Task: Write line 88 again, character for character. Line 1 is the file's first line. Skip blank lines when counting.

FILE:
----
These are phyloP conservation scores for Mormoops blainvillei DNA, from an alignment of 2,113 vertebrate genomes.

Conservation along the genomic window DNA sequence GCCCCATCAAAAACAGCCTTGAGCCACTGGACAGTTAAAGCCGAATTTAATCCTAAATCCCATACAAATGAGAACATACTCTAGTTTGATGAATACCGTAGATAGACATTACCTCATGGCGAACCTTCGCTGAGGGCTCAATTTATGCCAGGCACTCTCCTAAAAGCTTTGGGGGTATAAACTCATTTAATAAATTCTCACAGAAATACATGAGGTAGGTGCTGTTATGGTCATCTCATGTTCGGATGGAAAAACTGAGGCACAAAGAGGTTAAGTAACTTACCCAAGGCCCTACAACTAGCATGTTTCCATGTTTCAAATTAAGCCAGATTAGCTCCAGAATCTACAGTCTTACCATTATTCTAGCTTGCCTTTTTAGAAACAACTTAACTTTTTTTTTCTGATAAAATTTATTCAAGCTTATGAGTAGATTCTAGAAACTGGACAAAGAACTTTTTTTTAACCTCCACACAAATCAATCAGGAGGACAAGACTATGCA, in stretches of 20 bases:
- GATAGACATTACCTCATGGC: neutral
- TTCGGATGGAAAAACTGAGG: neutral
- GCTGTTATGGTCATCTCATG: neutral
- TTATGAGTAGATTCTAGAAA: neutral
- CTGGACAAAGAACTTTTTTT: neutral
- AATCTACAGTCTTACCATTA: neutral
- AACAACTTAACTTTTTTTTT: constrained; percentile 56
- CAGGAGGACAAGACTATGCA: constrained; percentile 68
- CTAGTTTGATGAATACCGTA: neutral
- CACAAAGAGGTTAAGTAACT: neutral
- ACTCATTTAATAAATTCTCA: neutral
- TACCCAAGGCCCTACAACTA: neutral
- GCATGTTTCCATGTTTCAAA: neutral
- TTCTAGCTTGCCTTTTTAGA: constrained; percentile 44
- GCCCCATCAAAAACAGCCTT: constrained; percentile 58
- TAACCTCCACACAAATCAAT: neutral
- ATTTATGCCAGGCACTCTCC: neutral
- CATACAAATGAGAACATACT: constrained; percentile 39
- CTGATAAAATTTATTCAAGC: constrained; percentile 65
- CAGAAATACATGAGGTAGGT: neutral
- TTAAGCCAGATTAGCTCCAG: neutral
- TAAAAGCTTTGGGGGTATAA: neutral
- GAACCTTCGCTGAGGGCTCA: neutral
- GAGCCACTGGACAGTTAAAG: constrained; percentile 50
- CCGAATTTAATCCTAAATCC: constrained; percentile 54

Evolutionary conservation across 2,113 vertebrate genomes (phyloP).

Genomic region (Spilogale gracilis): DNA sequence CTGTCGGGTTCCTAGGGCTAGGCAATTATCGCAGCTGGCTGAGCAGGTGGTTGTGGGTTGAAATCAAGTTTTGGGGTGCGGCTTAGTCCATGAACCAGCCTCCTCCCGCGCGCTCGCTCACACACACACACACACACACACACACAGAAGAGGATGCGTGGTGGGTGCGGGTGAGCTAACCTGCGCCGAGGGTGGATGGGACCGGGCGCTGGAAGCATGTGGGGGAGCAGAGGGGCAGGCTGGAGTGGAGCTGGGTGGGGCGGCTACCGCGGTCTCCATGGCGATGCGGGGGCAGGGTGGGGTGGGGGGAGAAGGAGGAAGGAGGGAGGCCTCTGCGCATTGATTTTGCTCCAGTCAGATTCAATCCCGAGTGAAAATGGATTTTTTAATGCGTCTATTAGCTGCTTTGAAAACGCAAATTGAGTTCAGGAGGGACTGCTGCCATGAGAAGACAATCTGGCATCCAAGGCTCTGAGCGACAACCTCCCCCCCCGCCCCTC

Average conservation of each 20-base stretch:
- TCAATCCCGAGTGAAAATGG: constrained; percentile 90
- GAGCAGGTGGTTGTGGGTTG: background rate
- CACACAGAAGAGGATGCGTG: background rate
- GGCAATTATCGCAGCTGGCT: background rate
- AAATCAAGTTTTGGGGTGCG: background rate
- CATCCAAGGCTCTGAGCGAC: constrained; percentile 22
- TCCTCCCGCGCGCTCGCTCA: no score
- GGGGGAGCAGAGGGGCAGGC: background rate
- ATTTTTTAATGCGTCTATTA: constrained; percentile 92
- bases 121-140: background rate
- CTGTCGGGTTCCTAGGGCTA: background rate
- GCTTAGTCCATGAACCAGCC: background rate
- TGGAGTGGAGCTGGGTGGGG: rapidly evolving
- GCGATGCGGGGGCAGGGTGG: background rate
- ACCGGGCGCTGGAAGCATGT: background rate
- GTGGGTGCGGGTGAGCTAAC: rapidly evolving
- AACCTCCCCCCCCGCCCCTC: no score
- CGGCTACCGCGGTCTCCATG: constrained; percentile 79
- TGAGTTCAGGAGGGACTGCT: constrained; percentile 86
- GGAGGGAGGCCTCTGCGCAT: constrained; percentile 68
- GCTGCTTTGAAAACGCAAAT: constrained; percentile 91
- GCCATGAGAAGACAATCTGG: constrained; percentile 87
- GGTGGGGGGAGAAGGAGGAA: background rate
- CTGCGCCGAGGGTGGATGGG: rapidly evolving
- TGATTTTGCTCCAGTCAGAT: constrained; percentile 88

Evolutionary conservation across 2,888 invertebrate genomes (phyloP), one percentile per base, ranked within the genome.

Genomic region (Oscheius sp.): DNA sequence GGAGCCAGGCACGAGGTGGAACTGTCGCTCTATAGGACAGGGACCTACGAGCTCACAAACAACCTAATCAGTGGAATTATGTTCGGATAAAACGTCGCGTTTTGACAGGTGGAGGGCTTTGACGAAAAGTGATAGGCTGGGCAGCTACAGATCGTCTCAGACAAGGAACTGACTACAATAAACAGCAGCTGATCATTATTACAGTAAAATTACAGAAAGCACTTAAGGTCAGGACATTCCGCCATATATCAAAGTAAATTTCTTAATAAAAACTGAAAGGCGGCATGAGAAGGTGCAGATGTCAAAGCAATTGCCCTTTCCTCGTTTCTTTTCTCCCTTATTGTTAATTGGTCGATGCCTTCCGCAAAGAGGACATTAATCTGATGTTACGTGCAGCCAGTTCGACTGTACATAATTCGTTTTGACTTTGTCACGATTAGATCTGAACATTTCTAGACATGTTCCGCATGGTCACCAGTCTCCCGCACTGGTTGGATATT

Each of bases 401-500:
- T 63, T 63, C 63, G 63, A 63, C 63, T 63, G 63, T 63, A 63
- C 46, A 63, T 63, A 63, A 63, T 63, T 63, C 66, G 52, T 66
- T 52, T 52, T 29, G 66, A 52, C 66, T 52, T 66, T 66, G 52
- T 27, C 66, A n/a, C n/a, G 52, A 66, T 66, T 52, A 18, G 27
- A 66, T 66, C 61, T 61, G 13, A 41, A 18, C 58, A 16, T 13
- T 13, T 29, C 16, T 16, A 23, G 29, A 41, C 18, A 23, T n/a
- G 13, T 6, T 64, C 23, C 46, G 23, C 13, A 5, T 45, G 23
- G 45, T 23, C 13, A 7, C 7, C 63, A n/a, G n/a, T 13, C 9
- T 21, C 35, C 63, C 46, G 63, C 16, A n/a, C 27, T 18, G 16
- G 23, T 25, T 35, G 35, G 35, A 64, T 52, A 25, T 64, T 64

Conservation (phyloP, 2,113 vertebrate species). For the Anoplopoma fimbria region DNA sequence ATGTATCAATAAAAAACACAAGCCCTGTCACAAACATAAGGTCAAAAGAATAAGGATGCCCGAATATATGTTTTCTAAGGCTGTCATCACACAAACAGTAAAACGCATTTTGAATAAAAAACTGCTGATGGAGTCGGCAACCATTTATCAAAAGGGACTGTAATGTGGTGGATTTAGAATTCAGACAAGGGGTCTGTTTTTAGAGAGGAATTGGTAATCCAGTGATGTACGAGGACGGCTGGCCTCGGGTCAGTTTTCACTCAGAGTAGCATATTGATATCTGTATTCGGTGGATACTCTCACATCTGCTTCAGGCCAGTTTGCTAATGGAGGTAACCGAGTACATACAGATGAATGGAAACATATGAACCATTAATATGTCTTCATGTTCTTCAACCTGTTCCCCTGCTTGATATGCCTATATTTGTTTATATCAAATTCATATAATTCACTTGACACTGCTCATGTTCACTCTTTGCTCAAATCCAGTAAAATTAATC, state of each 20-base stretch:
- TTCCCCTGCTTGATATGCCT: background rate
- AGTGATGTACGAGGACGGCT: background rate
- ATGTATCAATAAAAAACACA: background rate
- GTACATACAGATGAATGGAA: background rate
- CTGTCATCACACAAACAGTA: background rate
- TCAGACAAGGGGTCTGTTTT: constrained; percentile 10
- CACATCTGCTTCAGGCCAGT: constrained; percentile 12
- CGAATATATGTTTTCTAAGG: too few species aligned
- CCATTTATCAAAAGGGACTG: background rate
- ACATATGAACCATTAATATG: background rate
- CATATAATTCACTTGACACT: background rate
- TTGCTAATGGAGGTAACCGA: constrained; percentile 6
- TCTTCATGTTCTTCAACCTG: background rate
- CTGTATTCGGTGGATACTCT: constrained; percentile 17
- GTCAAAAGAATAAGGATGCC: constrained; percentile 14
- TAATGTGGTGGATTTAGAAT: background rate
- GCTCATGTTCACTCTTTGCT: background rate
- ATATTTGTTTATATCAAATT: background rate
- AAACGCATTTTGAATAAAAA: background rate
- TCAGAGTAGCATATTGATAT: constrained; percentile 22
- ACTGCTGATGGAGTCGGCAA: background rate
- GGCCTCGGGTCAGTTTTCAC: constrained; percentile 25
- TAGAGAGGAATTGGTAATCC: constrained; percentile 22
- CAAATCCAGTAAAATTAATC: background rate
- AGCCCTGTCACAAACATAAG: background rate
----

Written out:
- AAACGCATTTTGAATAAAAA: background rate